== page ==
44″ Width Fabric

Then, you’ll need enough fabric to make it a square. So, for a 44″ width fabric, opt to purchase 1 and 1/3 of yard (all one cut) which is 48″ and should account for any shrinkage. Or, purchase 1 and 1/2 yards and make a slightly larger (but rectangle-shape) scarf if you like.

60″ Width Fabric

For 60″ width fabric I like to purchase 2 yards for 72″ (or you can purchase 1 and 3/4 yards, which is 63″).

Other Supplies

You’ll also want a tape measure, scissors, and a seam ripper if you have one to help fray the edges.

A large piece of white fabric with black grid design, a ruler, scissors, and tape measure.

Here’s How to Make a Blanket Scarf

Wash and Dry

Prewash and dry your fabric following the directions on the bolt of fabric. Note that some wools/wools blends may be handwash/air-dry only so it’s worth checking before you wash–otherwise you will have a piece of felted fabric on your hands!

Lay out the fabric on a large flat surface. Note the two selvage edges. These are the factory-finished edges of the fabric. They will have a bit of “fringe”, but will not be able to fray like the cut edges of the fabric. We’ll cut off the selvage edges too to make our own fringe.

Selvage edge on a piece of white fabric with black grid.

Cut a Square

Grab the corner of the fabric and fold up to make a triangle shape (which will become a square). Trim away excess fabric to make a square.

A large piece of fabric on a table with the corner folded up to the top edge.

My favorite store-bought blanket scarf is from Modcloth and it’s actually technically a rectangle, so you could add a few extra inches to one side if you like, but a square seems to work best for tying the scarf.

I opted to try a slight rectangle this time since my fabric was a bit on the stiffer side. The points of the scarf will not match up though–which may drive you crazy!

Trimming away extra fabric from a large piece.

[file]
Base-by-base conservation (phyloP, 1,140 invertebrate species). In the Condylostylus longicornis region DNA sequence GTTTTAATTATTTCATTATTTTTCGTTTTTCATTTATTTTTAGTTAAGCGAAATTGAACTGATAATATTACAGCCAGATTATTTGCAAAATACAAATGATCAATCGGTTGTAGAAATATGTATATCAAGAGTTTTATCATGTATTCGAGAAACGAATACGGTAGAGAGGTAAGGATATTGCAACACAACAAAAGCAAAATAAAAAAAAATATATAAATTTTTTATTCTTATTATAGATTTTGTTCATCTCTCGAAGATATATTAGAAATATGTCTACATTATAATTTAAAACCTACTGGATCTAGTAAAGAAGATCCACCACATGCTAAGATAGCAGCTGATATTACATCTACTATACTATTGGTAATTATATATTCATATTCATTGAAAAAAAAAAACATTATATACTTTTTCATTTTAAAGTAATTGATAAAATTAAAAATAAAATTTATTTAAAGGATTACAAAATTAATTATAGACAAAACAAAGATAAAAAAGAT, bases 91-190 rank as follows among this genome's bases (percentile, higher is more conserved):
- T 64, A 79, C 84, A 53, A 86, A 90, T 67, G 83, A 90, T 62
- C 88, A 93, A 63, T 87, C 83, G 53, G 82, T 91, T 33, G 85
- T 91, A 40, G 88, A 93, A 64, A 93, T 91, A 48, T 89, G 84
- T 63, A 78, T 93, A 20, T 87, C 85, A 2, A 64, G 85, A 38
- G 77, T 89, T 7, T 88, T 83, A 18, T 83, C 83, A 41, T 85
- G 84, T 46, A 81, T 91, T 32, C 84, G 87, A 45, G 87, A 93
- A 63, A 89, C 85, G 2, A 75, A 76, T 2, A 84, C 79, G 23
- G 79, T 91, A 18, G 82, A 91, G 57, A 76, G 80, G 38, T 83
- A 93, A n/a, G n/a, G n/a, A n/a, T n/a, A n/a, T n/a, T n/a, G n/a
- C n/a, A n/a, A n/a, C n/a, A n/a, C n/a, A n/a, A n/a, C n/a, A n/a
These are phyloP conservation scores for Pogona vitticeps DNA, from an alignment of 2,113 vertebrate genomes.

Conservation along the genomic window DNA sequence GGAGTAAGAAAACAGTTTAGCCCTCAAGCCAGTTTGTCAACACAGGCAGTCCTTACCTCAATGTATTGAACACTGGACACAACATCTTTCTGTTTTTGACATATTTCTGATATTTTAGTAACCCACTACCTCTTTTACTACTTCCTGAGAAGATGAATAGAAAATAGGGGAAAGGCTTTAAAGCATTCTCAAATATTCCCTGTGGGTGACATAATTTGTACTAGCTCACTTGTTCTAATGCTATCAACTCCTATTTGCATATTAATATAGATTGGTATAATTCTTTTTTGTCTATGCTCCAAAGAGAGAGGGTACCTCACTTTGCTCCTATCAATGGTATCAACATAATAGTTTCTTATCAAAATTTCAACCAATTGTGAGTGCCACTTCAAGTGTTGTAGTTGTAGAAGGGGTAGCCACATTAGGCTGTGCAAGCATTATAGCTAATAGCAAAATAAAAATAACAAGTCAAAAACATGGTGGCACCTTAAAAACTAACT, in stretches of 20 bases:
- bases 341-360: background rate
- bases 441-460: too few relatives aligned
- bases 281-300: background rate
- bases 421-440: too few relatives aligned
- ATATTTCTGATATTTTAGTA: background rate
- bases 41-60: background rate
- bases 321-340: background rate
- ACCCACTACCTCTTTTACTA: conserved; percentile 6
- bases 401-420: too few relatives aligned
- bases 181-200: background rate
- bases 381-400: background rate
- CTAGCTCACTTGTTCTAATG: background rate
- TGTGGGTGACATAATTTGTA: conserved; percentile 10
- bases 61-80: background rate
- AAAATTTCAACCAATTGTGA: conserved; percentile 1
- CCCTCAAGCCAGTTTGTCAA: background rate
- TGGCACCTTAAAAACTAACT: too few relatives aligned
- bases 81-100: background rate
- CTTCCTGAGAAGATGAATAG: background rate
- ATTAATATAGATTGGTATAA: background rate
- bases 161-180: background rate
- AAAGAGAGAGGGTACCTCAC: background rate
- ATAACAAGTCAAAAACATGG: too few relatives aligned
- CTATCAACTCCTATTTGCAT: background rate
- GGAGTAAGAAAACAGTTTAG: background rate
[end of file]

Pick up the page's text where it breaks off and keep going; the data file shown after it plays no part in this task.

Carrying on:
Cutting tip: It’s handy if you are using a plaid or checked design because as you cut you can just follow the lines on the fabric itself.

Fray Edges

After the scarf is cut, trim away selvage edges, keeping your scissors straight. Remove threads from all edges, fraying the edges and creating soft fringe all the way around the scarf. The more tightly woven your fabric is, the longer this will take. Put on a good movie or an audio book while you work on it.

Cutting off selvage edges and fringing a piece of fabric.

Note: fraying the edges actually takes a surprisingly long time! Plan for an evening (or two if you are easily bored) of fringing the edges in front of a good movie. It took me a little over an hour to completely fringe my scarf.

If you are having trouble picking the threads out, grab a seam ripper or very tiny crochet hook to aid in pulling out the threads. I found this to be absolutely essential in fringing my scarf!

Using a small seam ripper to remove threads and fringe the edge of a DIY scarf.

Once you’ve added the desired amount of fringe, shake the excess threads away from the scarf and it’s ready to wear!

Woman wearing a black shirt and white blanket scarf with a black grid design.

Quick Tip for Reducing Bulk

To wear the scarf, the square of fabric is folded over in half diagonally and then wrapped around the neck. If you are petite, or just not a fan of bulky scarves, here’s a quick tip for you. After cutting the fabric square, leave the scarf folded in the triangle shape. Cut along the diagonal. This will make two scarves.

The diagonal edge won’t fray beyond the threads loosening up just a bit. As one of my good friends noted, this is also a great trick for gifting scarves as you get two scarves from one cut of fabric. These blanket scarves make excellent last-minute gifts.

How to Tie a Blanket Scarf

There’s all kinds of fancy ways to tie a blanket scarf, but I usually opt to keep it simple. Fold the scarf diagonally in half and bring the middle of the long edge up to your neck. Holding each corner of the scarf, cross your hands behind your neck wrapping the ends back around to the front of your neck.

Tuck the ends under the scarf. Or, arrange the ends to show on each side for a different look.

And that’s it!

Woman wearing a black shirt and white scarf with a black grid design.